Civilian legal career

Discussion in 'Jobs (Discussion)' started by Teech, Feb 25, 2007.

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  1. I haven't found any posts elsewhere on this topic, and it is something I am looking into in the medium term (+4 years or so).

    I have done some initial fact-finding in terms of pure practicalities, but wondered if there were any legal eagles out there who had experience of a legal career post-Army (barristers preferably).

    To defuse the abuse coming my way from bitter Red Caps, and even bitterer unfortunates of all ranks whose only crime was to get caught - think, I could end up defending you, or prosecuting on your behalf...

    I do not have a law degree, but would happily consider working part-time/distance to gain the GDL before I leave the Army.

    On the current timescale, I will be early 30s when this all happens.

    Answers on a post or PM please.
  2. Your first port of call should be the Law Society and/or Bar Council websites. You might also try (where bored lawyers come out to play) for general enquiries, although you'll probably get a load of abuse as well.

    I don't want to put you off, but the profession is overcrowded. Getting a training contract as a solicitor can be tough, and a lot of qualified barristers don't get tenancy and end up working in solicitors' firms, which isn't the end of the world necessarily. Best of luck, anyway.
  3. I am not a solicitor or a barrister but I studied Law and have looked at career options post-graduation.

    I assume you have a degree already as you mentioned the GDL.

    The GDL is 2 years part time or 1 year full time. After that you have to take the LPC or the BVC to become a solicitor and a barrister respectively. Both courses cost about GBP8000. The GDL probably costs from GBP 4000 - 8000 depending on whether you do part time or full time.

    For solicitor, you then have to secure a 2 year trg contract - pay ranges from GBP 14000 to GBP 40000 depending on where you go (Magic circle firms like Clifford Chance, Linklaters etc pay more. American firms like Sherman and Stearling (?) pay even more)

    For Barrister I think the pupillage is one year.

    I think the barrister route is more difficult because barristers are self-employed (although they form into chambers) so salary will depend on availability of work, unlike a solicitor who will get a salary from the firm.

    The problem, as I see it, with you trying to get into law is that competition is very hgh. TO get into a good firm or Chambers, you will almost certainly need relevent work experience (eg vacation placement at a firm) and getting work experience will probabl be difficult for you as you are working full time. Also, to even get into vacation placements, you will almost certainly have to attend interviews etc. Your degree results will be very important too - the big firms are looking at 2:1 at a minumum.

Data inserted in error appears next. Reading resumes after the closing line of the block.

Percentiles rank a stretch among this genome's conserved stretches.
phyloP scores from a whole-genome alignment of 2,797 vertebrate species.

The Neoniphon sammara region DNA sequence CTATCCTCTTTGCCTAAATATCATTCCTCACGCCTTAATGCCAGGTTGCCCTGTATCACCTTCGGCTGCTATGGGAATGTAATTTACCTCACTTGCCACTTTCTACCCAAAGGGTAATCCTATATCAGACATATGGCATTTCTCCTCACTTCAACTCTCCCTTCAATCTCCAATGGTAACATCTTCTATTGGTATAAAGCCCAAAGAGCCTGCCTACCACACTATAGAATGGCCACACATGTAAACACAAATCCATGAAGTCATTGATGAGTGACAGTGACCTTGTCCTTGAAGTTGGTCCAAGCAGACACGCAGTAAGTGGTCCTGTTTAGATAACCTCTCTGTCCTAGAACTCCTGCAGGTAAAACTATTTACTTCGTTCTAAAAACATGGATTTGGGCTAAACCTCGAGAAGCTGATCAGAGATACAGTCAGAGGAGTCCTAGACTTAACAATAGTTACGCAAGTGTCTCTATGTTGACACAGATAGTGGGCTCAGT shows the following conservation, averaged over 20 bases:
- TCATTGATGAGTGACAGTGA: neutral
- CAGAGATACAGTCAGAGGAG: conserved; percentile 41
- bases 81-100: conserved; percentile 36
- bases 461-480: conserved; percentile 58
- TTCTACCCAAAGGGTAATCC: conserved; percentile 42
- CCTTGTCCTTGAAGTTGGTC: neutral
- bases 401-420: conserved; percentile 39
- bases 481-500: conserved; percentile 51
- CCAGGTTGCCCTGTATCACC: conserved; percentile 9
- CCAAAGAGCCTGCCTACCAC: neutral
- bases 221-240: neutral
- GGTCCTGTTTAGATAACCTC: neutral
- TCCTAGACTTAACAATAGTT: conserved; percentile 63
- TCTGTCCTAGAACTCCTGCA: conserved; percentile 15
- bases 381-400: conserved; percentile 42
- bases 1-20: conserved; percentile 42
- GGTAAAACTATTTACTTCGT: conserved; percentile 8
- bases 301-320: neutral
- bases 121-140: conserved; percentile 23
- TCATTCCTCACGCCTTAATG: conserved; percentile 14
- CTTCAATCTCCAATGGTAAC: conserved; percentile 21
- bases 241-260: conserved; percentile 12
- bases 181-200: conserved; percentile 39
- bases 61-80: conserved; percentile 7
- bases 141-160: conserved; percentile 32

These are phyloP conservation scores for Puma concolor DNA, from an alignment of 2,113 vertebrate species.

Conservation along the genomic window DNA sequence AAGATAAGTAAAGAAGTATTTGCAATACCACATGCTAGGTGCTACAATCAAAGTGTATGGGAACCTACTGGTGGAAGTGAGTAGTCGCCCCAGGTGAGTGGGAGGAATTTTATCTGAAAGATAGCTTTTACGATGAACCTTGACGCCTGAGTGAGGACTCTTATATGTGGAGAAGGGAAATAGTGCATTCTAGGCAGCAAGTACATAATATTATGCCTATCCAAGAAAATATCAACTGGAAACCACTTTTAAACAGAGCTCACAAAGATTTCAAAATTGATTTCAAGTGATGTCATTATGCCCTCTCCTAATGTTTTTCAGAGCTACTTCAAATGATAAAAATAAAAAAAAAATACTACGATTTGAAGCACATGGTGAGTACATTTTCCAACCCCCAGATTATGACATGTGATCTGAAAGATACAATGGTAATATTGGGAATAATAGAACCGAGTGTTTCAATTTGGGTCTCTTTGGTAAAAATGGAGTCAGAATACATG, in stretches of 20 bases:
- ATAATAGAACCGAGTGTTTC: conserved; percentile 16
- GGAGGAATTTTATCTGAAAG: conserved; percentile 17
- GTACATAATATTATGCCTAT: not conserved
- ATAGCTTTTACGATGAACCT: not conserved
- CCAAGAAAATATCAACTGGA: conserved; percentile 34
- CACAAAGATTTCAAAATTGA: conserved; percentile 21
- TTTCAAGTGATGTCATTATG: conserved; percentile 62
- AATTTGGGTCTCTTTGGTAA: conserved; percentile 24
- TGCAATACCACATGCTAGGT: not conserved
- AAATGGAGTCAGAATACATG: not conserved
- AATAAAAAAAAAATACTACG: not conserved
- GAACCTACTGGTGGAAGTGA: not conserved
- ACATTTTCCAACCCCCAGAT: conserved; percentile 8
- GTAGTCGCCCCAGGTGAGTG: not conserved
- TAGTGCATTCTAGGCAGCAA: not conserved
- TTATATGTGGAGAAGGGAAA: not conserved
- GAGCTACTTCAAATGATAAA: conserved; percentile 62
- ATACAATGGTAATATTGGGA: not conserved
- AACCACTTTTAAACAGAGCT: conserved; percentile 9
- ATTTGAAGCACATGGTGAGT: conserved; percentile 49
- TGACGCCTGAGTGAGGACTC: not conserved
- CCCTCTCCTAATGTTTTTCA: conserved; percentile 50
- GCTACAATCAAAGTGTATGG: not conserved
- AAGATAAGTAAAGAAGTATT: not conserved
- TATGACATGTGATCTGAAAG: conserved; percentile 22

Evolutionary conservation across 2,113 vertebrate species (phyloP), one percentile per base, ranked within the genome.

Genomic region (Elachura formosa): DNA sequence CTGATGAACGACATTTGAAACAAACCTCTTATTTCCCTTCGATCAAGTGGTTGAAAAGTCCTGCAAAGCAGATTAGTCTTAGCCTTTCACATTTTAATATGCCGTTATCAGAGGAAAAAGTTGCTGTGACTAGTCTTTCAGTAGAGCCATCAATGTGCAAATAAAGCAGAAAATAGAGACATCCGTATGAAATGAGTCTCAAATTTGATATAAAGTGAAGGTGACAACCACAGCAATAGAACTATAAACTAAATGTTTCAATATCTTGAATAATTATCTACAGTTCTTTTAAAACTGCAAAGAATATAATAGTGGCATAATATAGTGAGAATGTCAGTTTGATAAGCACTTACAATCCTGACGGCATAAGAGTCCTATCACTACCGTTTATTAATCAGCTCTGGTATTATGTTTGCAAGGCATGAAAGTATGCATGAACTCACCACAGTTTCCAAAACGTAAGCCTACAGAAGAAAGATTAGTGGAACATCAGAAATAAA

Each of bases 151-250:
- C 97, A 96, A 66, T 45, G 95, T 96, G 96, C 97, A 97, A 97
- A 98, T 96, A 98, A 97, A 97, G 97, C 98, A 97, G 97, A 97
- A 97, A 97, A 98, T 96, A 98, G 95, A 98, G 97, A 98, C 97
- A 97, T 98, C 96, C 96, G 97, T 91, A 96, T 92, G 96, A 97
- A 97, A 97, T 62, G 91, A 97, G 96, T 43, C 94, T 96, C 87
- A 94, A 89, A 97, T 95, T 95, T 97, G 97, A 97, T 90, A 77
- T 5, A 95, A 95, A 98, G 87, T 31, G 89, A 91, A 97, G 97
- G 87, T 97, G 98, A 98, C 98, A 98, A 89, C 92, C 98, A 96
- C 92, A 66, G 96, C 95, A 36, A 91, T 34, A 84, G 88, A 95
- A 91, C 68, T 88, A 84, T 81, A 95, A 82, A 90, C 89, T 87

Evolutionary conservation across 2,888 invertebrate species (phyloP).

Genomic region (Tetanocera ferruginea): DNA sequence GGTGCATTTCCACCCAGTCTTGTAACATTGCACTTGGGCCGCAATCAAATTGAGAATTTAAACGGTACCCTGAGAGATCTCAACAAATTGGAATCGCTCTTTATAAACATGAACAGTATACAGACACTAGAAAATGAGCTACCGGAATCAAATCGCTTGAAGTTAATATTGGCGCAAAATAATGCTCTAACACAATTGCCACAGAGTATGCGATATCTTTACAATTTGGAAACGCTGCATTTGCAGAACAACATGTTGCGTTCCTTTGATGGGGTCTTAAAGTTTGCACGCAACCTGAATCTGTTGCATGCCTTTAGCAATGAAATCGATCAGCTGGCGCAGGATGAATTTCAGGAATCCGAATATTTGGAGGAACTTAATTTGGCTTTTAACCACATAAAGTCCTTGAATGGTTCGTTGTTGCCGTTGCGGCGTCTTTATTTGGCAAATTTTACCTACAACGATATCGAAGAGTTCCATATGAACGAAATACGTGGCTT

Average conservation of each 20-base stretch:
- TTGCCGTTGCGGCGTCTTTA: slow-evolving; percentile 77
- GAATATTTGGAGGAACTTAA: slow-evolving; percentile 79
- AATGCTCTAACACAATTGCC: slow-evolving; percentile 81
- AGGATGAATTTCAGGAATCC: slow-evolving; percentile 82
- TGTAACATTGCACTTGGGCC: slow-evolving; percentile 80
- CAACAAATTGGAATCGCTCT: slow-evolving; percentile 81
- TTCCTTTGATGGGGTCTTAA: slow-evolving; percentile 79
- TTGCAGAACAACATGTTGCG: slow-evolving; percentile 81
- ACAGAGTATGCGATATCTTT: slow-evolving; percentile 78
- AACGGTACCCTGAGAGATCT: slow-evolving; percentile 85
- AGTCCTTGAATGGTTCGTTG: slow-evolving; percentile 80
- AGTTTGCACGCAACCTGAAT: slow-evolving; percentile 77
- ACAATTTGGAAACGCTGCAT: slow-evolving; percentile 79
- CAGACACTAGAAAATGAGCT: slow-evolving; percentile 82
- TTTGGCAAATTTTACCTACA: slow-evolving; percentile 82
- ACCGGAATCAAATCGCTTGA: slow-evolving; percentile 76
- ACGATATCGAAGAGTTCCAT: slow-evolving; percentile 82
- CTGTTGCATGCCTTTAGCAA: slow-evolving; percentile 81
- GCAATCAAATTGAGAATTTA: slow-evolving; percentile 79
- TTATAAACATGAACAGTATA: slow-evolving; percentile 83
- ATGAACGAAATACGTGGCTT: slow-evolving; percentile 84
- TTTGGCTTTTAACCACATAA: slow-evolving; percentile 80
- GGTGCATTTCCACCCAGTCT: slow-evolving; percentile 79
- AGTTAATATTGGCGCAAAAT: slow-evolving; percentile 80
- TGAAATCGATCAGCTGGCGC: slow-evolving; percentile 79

I think i have rambled a bit but those are these that have just come up. Hope this helps.
  4. Post on the Army Aviation website. We had a JNCO leave and he is now a Barrister.
  5. Teech, check your PM's mate
  6. Teech, I am doing the part-time Bar Vocational Course at the moment. Please feel free to pm me if you want an idea of what that course entails and my perceptions so far as to a potential career at the bar (particularly as a mature entrant).

    In the meantime, jack up a couple of mini-pupillages to chambers with differing areas of practice; this will give you an idea of what life at the bar is about and may help you to make a decision either way.


  7. I know a guy who spent 4 years in Cambridge, coming out qualified to the Bar. He's set up in chambers, has just turned 26, single, drives a TVR, owns shares in 2 x light aircraft and is now learning to fly helicopters (he'll buy one when he finishes).

    Hard work no doubt but that seems like good incentive?
  8. Hello Teech

    I believe we may be mutually beneficially to each other on may be the case that I am coming into, from what you are going to, and vice versa.
    PM away.

  9. Just wondering if any ARRSErs have experience of a legal career outside London. I'm looking into becoming a solicitor, but am not motivated by the prospect of working for a magic circle firm - I've met too many guys who've fallen into a trap of high earnings, high expenditure, high stress and poor quality of life.

    I'd appreciate any opinions on the idea of aiming to become a reasonably successful provincial solicitor - you know the nice house, alice-banded wife, Volvo estate, excitable dog stereotype! :D

    Just doing a preliminary recce at the moment so apologies for the appalling naiveity...


  10. I did a law degree and qualified as a solicitor after 20 years in the Merchant Navy, slightly different as there are firms which specialise in shipping law which may have made it slightly easier for me to find a job. I would suggest you target firms which you feel your past experience will benefit, don't forget you will be competing for work against some very bright young graduates, tailor your job applications to show what you can offer that they cannot.

    Feel free to PM me if you whish to discuss
  11. Don't forget to pop in to the MO before you finish, to have your soul removed.